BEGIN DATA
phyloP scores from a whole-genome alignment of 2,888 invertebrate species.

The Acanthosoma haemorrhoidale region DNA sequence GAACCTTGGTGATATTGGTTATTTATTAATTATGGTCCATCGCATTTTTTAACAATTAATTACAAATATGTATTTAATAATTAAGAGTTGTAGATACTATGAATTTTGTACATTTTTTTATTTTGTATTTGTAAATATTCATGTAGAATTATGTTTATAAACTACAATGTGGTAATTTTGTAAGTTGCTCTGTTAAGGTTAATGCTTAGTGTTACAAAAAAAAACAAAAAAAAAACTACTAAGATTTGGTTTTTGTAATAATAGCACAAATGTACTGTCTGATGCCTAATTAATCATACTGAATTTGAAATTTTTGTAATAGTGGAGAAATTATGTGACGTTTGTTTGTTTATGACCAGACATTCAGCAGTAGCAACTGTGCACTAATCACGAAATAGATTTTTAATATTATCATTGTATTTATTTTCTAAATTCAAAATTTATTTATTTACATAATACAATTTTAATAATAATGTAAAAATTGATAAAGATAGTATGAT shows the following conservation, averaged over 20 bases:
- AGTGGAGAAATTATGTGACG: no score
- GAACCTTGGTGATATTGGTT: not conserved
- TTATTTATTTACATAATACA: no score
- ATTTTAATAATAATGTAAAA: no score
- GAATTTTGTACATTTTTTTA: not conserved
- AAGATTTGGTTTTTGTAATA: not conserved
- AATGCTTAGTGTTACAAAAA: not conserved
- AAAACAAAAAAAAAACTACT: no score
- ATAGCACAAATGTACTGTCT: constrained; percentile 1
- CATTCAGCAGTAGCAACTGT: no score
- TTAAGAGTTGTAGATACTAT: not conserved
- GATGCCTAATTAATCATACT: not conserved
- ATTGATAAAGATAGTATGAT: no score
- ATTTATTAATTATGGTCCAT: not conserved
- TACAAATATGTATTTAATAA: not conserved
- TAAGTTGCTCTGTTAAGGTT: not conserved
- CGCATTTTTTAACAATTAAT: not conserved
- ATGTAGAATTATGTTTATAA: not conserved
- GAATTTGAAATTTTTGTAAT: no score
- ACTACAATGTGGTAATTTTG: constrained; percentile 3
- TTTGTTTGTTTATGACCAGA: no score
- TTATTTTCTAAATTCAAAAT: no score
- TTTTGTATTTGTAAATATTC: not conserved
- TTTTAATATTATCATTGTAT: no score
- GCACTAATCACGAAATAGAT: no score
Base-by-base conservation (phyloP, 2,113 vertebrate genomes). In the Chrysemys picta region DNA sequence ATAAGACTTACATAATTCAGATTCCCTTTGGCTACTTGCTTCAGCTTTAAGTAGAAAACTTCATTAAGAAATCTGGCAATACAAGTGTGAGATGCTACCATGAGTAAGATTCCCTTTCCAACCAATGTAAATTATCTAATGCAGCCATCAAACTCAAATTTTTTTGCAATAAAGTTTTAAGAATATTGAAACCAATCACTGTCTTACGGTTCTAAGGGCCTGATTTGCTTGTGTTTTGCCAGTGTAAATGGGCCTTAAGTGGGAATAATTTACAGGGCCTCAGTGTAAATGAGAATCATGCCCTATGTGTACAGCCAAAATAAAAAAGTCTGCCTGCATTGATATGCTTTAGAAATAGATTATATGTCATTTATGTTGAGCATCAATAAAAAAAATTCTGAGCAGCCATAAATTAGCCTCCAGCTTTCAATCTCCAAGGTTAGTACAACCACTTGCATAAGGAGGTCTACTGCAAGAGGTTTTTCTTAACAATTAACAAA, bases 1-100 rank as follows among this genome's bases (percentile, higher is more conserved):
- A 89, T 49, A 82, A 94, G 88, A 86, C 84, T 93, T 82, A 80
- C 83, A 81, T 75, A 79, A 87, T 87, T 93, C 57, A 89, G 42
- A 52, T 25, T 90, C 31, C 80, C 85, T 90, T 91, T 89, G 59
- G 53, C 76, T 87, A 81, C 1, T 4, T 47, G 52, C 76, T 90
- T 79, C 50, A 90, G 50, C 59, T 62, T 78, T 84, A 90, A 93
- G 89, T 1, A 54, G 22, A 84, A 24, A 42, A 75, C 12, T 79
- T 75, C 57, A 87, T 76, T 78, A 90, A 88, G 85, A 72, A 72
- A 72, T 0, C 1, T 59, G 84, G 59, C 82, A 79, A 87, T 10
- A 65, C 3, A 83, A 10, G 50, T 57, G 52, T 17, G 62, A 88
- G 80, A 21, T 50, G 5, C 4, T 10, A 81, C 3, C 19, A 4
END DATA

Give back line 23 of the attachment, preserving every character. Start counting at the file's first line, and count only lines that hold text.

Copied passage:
- TTTGTTTGTTTATGACCAGA: no score